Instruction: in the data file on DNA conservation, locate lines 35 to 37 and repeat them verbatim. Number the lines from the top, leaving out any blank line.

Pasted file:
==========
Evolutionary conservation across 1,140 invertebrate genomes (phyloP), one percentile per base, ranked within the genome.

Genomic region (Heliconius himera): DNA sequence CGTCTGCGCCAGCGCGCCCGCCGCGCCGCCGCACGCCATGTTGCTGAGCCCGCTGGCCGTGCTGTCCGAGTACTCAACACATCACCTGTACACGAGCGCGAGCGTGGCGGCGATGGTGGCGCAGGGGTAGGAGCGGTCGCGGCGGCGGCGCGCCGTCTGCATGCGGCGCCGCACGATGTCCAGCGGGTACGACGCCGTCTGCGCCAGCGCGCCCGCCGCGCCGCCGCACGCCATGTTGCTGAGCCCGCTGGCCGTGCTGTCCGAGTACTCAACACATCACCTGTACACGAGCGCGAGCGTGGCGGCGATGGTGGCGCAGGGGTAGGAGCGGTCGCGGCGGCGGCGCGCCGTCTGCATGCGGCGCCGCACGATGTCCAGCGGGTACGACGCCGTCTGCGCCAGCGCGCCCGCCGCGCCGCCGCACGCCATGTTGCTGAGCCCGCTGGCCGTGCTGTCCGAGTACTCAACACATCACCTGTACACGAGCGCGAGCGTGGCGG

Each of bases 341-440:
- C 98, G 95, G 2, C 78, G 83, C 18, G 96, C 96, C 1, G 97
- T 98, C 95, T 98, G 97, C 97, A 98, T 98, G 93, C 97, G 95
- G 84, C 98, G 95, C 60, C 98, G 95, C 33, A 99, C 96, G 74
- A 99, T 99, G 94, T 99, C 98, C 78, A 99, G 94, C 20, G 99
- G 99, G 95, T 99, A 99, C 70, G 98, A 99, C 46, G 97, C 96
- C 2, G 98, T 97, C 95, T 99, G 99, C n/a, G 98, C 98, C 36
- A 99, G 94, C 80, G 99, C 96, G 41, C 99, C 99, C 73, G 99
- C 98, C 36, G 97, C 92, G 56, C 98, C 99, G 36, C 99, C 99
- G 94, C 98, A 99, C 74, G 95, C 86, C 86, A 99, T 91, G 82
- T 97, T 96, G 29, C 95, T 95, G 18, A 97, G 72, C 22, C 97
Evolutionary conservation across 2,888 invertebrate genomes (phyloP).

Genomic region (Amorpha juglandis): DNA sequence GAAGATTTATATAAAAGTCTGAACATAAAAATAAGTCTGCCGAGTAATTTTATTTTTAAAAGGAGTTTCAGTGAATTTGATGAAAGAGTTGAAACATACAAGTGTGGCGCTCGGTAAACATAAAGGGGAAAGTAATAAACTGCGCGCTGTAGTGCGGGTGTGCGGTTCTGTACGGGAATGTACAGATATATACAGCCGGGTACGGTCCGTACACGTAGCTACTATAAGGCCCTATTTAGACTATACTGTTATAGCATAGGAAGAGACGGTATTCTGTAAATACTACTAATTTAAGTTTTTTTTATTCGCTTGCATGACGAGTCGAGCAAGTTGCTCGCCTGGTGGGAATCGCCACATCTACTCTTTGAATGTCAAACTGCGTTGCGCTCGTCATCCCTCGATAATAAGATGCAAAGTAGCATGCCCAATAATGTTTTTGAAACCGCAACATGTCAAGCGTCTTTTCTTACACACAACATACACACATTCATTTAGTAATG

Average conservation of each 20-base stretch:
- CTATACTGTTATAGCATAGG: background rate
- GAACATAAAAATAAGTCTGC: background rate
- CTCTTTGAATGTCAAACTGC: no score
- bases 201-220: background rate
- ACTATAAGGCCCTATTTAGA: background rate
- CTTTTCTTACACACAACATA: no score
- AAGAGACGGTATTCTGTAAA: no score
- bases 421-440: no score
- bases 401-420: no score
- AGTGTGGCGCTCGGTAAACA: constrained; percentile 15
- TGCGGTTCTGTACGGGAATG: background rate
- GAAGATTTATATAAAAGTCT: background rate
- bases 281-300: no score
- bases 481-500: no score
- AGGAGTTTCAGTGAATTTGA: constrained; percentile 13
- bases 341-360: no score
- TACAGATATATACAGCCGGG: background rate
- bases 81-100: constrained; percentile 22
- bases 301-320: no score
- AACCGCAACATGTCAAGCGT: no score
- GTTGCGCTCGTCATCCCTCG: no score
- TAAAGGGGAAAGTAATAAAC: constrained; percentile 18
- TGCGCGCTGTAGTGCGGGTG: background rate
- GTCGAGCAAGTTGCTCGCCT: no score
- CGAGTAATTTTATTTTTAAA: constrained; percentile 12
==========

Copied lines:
- bases 301-320: no score
- AACCGCAACATGTCAAGCGT: no score
- GTTGCGCTCGTCATCCCTCG: no score